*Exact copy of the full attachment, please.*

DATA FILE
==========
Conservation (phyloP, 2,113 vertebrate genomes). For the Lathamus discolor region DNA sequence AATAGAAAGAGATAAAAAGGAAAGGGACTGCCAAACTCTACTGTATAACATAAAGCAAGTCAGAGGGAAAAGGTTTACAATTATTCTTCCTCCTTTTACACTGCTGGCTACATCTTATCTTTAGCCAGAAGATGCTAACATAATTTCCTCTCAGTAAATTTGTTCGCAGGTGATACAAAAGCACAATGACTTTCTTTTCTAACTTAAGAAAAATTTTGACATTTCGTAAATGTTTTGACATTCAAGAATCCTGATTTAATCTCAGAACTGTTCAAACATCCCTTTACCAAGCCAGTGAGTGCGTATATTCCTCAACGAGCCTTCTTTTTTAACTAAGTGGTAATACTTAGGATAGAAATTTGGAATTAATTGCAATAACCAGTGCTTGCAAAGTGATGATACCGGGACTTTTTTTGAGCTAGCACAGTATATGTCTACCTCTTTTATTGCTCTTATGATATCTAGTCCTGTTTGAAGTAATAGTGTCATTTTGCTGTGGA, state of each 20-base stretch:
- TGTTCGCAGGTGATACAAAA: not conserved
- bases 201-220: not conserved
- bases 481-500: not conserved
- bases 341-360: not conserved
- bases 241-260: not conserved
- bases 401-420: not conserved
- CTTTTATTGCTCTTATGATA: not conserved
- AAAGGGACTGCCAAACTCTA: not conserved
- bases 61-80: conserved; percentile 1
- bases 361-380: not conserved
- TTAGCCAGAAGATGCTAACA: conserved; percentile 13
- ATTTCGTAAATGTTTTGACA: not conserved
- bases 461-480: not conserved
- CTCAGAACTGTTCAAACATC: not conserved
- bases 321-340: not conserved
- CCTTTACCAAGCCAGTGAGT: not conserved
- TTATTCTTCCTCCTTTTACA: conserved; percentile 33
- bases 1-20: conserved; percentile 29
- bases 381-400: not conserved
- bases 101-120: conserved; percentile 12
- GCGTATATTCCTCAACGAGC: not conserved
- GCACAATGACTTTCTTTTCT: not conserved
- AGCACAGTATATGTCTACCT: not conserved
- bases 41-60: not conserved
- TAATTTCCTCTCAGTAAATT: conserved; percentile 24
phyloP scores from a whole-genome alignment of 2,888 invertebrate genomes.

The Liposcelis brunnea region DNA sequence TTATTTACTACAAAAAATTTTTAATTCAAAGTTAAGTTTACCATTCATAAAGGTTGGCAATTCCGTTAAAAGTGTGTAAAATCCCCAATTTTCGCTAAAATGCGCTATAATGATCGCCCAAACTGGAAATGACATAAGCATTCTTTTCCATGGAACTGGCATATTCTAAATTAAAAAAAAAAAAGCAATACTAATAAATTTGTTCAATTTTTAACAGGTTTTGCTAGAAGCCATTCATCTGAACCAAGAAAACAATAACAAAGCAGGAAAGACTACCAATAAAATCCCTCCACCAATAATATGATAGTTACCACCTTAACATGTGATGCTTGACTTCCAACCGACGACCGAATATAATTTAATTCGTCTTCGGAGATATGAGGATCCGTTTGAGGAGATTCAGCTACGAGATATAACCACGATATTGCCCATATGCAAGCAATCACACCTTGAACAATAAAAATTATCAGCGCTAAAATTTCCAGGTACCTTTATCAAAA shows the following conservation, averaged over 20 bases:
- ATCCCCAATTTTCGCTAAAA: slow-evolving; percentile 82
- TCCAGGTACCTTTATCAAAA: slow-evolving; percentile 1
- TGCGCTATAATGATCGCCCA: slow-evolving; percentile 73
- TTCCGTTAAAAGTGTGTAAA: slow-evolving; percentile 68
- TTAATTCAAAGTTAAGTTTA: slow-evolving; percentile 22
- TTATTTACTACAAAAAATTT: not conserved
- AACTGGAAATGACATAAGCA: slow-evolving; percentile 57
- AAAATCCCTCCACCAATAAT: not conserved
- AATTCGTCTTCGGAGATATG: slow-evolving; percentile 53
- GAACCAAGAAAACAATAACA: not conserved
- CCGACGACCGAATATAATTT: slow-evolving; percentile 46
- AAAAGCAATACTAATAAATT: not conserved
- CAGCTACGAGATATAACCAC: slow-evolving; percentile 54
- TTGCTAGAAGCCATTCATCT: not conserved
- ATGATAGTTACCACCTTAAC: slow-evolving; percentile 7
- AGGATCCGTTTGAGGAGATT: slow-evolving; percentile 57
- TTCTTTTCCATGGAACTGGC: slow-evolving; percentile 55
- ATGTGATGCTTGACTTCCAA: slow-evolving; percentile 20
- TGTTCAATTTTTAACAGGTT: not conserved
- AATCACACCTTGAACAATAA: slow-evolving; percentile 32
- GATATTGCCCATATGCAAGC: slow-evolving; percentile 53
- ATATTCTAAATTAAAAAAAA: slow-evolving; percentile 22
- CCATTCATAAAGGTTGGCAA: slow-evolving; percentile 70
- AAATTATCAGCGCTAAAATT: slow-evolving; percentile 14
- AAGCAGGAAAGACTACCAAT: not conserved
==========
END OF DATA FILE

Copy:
Conservation (phyloP, 2,113 vertebrate genomes). For the Lathamus discolor region DNA sequence AATAGAAAGAGATAAAAAGGAAAGGGACTGCCAAACTCTACTGTATAACATAAAGCAAGTCAGAGGGAAAAGGTTTACAATTATTCTTCCTCCTTTTACACTGCTGGCTACATCTTATCTTTAGCCAGAAGATGCTAACATAATTTCCTCTCAGTAAATTTGTTCGCAGGTGATACAAAAGCACAATGACTTTCTTTTCTAACTTAAGAAAAATTTTGACATTTCGTAAATGTTTTGACATTCAAGAATCCTGATTTAATCTCAGAACTGTTCAAACATCCCTTTACCAAGCCAGTGAGTGCGTATATTCCTCAACGAGCCTTCTTTTTTAACTAAGTGGTAATACTTAGGATAGAAATTTGGAATTAATTGCAATAACCAGTGCTTGCAAAGTGATGATACCGGGACTTTTTTTGAGCTAGCACAGTATATGTCTACCTCTTTTATTGCTCTTATGATATCTAGTCCTGTTTGAAGTAATAGTGTCATTTTGCTGTGGA, state of each 20-base stretch:
- TGTTCGCAGGTGATACAAAA: not conserved
- bases 201-220: not conserved
- bases 481-500: not conserved
- bases 341-360: not conserved
- bases 241-260: not conserved
- bases 401-420: not conserved
- CTTTTATTGCTCTTATGATA: not conserved
- AAAGGGACTGCCAAACTCTA: not conserved
- bases 61-80: conserved; percentile 1
- bases 361-380: not conserved
- TTAGCCAGAAGATGCTAACA: conserved; percentile 13
- ATTTCGTAAATGTTTTGACA: not conserved
- bases 461-480: not conserved
- CTCAGAACTGTTCAAACATC: not conserved
- bases 321-340: not conserved
- CCTTTACCAAGCCAGTGAGT: not conserved
- TTATTCTTCCTCCTTTTACA: conserved; percentile 33
- bases 1-20: conserved; percentile 29
- bases 381-400: not conserved
- bases 101-120: conserved; percentile 12
- GCGTATATTCCTCAACGAGC: not conserved
- GCACAATGACTTTCTTTTCT: not conserved
- AGCACAGTATATGTCTACCT: not conserved
- bases 41-60: not conserved
- TAATTTCCTCTCAGTAAATT: conserved; percentile 24
phyloP scores from a whole-genome alignment of 2,888 invertebrate genomes.

The Liposcelis brunnea region DNA sequence TTATTTACTACAAAAAATTTTTAATTCAAAGTTAAGTTTACCATTCATAAAGGTTGGCAATTCCGTTAAAAGTGTGTAAAATCCCCAATTTTCGCTAAAATGCGCTATAATGATCGCCCAAACTGGAAATGACATAAGCATTCTTTTCCATGGAACTGGCATATTCTAAATTAAAAAAAAAAAAGCAATACTAATAAATTTGTTCAATTTTTAACAGGTTTTGCTAGAAGCCATTCATCTGAACCAAGAAAACAATAACAAAGCAGGAAAGACTACCAATAAAATCCCTCCACCAATAATATGATAGTTACCACCTTAACATGTGATGCTTGACTTCCAACCGACGACCGAATATAATTTAATTCGTCTTCGGAGATATGAGGATCCGTTTGAGGAGATTCAGCTACGAGATATAACCACGATATTGCCCATATGCAAGCAATCACACCTTGAACAATAAAAATTATCAGCGCTAAAATTTCCAGGTACCTTTATCAAAA shows the following conservation, averaged over 20 bases:
- ATCCCCAATTTTCGCTAAAA: slow-evolving; percentile 82
- TCCAGGTACCTTTATCAAAA: slow-evolving; percentile 1
- TGCGCTATAATGATCGCCCA: slow-evolving; percentile 73
- TTCCGTTAAAAGTGTGTAAA: slow-evolving; percentile 68
- TTAATTCAAAGTTAAGTTTA: slow-evolving; percentile 22
- TTATTTACTACAAAAAATTT: not conserved
- AACTGGAAATGACATAAGCA: slow-evolving; percentile 57
- AAAATCCCTCCACCAATAAT: not conserved
- AATTCGTCTTCGGAGATATG: slow-evolving; percentile 53
- GAACCAAGAAAACAATAACA: not conserved
- CCGACGACCGAATATAATTT: slow-evolving; percentile 46
- AAAAGCAATACTAATAAATT: not conserved
- CAGCTACGAGATATAACCAC: slow-evolving; percentile 54
- TTGCTAGAAGCCATTCATCT: not conserved
- ATGATAGTTACCACCTTAAC: slow-evolving; percentile 7
- AGGATCCGTTTGAGGAGATT: slow-evolving; percentile 57
- TTCTTTTCCATGGAACTGGC: slow-evolving; percentile 55
- ATGTGATGCTTGACTTCCAA: slow-evolving; percentile 20
- TGTTCAATTTTTAACAGGTT: not conserved
- AATCACACCTTGAACAATAA: slow-evolving; percentile 32
- GATATTGCCCATATGCAAGC: slow-evolving; percentile 53
- ATATTCTAAATTAAAAAAAA: slow-evolving; percentile 22
- CCATTCATAAAGGTTGGCAA: slow-evolving; percentile 70
- AAATTATCAGCGCTAAAATT: slow-evolving; percentile 14
- AAGCAGGAAAGACTACCAAT: not conserved